Good business intelligence to support evidenced-based decision-making is widely used in the private sector – and something we're seeing more and more of in UK education.
Business intelligence should be an essential element of making evidence-based decisions in the higher education (HE) sector. Whether the goal is income generation, rationalising courses, or improving student satisfaction or retention, it can support your organisation to become smarter, more competitive and efficient.
Government’s recent report From Bricks to Clicks even says that for UK HE to retain its competitive advantage:
“the sector needs to adapt to the realities and challenges of the 21st century – in particular, the increasing importance of data and analytics.”
To help you and your university grab hold of opportunities we want to explain what business intelligence is, and how you can use it.
Explaining business intelligence
Business intelligence identifies widely felt problem spaces facing institutional staff and wider stakeholders, locates data sources likely to assist with insights, cleanses and links the data before producing visualisations and dashboards. The latter are provided to staff and students and allow them to explore the problem spaces, providing new data derived knowledge with a high degree of dependability. Value, savings and efficiencies occur through the application of the new insights gained.
Say I’m a research planner. When influencing research policies, I want to assess individual cost centres' relative research strengths against national/mission group norms; so that I can help support the financial sustainability of the institution.
A dashboard that answers a range of questions around the research profile of individual universities highlighting potential vulnerabilities/strengths addresses my problem space. You can see a proof of concept dashboard produced by Jisc below that does just this, drawing on key information sets and other Higher Education Statistics Agency (HESA) data sources.
Making the most
Opportunities abound – but what needs to happen so that our sector can exploit business intelligence? Firstly, we need to understand: why the wide variation in business intelligence capability in HE in the first place? Some universities have little access to good business intelligence at all while those with capability are often duplicating effort. Is there a need for a coordinated, centralised contribution? And what should that look like?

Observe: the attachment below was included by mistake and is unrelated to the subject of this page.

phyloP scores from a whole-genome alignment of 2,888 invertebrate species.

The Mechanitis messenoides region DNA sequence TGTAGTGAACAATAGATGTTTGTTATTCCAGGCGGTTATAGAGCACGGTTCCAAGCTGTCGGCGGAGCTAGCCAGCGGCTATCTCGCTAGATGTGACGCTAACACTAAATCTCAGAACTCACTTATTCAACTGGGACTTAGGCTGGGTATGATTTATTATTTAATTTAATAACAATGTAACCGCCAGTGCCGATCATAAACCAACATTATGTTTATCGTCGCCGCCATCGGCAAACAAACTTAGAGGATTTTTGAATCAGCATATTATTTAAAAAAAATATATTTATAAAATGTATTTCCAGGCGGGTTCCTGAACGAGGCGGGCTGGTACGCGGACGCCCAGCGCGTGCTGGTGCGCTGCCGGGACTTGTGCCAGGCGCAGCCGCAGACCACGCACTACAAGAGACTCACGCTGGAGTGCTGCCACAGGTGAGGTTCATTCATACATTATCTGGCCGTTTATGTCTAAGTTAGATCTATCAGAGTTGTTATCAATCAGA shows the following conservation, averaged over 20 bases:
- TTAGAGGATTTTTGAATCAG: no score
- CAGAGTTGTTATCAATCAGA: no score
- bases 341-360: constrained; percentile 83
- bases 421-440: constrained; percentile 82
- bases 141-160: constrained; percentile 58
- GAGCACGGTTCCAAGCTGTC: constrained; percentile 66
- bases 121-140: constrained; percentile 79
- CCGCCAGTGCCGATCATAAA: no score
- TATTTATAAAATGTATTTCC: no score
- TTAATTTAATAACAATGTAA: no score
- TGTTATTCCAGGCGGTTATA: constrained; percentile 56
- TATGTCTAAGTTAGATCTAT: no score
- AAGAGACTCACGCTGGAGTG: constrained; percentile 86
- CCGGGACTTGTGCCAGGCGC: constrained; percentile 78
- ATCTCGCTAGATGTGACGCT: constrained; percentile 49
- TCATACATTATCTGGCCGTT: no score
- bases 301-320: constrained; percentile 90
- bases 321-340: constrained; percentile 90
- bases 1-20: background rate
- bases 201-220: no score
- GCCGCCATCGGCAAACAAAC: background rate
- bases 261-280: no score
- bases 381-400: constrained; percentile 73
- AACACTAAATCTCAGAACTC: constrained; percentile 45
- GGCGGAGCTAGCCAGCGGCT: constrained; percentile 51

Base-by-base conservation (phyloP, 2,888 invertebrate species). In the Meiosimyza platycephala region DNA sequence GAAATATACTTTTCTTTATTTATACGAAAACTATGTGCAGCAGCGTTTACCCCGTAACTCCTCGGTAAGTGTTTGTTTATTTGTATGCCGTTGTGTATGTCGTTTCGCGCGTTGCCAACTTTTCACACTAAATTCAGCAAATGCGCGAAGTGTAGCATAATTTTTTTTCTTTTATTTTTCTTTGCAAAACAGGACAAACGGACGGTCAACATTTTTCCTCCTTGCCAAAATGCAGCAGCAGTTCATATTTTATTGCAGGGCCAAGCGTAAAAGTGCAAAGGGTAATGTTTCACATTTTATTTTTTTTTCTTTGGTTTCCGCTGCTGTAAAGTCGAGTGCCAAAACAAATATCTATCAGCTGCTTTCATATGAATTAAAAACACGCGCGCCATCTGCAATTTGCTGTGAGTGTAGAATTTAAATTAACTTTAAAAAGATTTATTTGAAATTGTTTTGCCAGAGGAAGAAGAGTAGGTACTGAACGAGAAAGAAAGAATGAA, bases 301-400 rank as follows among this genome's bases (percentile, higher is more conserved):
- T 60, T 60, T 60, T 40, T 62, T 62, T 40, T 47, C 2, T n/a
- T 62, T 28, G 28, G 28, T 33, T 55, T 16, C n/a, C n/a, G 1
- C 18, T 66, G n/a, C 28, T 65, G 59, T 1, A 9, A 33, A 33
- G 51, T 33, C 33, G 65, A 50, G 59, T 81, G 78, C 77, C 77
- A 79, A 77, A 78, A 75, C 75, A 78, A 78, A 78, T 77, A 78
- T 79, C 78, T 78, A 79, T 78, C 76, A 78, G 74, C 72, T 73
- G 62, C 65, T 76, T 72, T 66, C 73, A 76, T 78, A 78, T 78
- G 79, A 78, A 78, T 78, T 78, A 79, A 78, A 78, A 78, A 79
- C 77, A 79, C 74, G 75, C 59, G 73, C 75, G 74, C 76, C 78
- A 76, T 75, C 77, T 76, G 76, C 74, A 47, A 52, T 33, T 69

If you want to get to the heart of a problem you need to talk to the people who are coming up against these issues every day. So that’s what we did. With our colleagues on the business intelligence project, we spoke to members across a variety of job roles who are each involved in accessing, compiling, collating, analysing and presenting information.
They have shared a number of issues that regularly hinder their progress, as well as their ‘wishlist’ for what they’d like from a coordinated, centralised contribution to business intelligence activity.
Business intelligence wishlist
Everyone we spoke to saw the value of business intelligence, but time came up as an issue again and again. There was frustration about each organisation wasting time wrangling with data in siloes - they might even be working on exactly the same dashboard. Being able to access centralised dashboards, rather than create their own, would save a significant amount of staff time, and with it costs.
Getting access to all the different information an HE professional needs is only half the battle. The data also needs to come in a format that is relevant and can be easily analysed. For example, one participant mentioned how much their university would find it useful to be able to use postcode mapping to understand the geographical origins of their students, and make comparisons between the make-up of the organisation's student population against national datasets on deprivation – thereby supporting the agenda to widen participation.
Networking and knowledge sharing
Yes, higher education is an increasingly competitive market, but that doesn’t mean that organisations want to operate in isolation and keep information to themselves. There’s appetite to share ideas, best practice and expertise – in fact, this was seen as invaluable for broadening knowledge, and making sure business intelligence benefits all.
Opportunity to experiment
Working in a busy and high-pressured environment as many HE professionals do, does not always provide the space to work on areas that might be useful but are outside of immediate priorities. Having a core business intelligence service that does a lot of the grunt work would free people up to experiment and be more innovative.
A sector-wide view
In all areas the people we consulted with talked of the value of seeing the bigger picture. Not only knowing what their neighbour down the road is doing and how they compare, but how the UK is faring on the larger scale. A centralised sector-wide service will be key for achieving this.
Working towards a solution
These issues and potential benefits mean business intelligence will continue to be a hotly-debated area. That’s why we’ve joined forces with HESA to develop tools, services and advice to support a wide range of staff in making sound business decisions.
UK HE organisations are already able to make use of HESA’s Heidi Plus, a replacement to Heidi (the Higher Education Information Database for Institutions), which is designed to save universities time and money by making it easier for decision makers to directly access the information they need.
Together we are now working on an exciting new national business intelligence experimentation project – Heidi Lab – which aims to refresh and complement Heidi Plus content with insights from a wider range of alternative data sources. This will include HESA collections linked to other educational, demographic, employability, economic and geospatial data sets.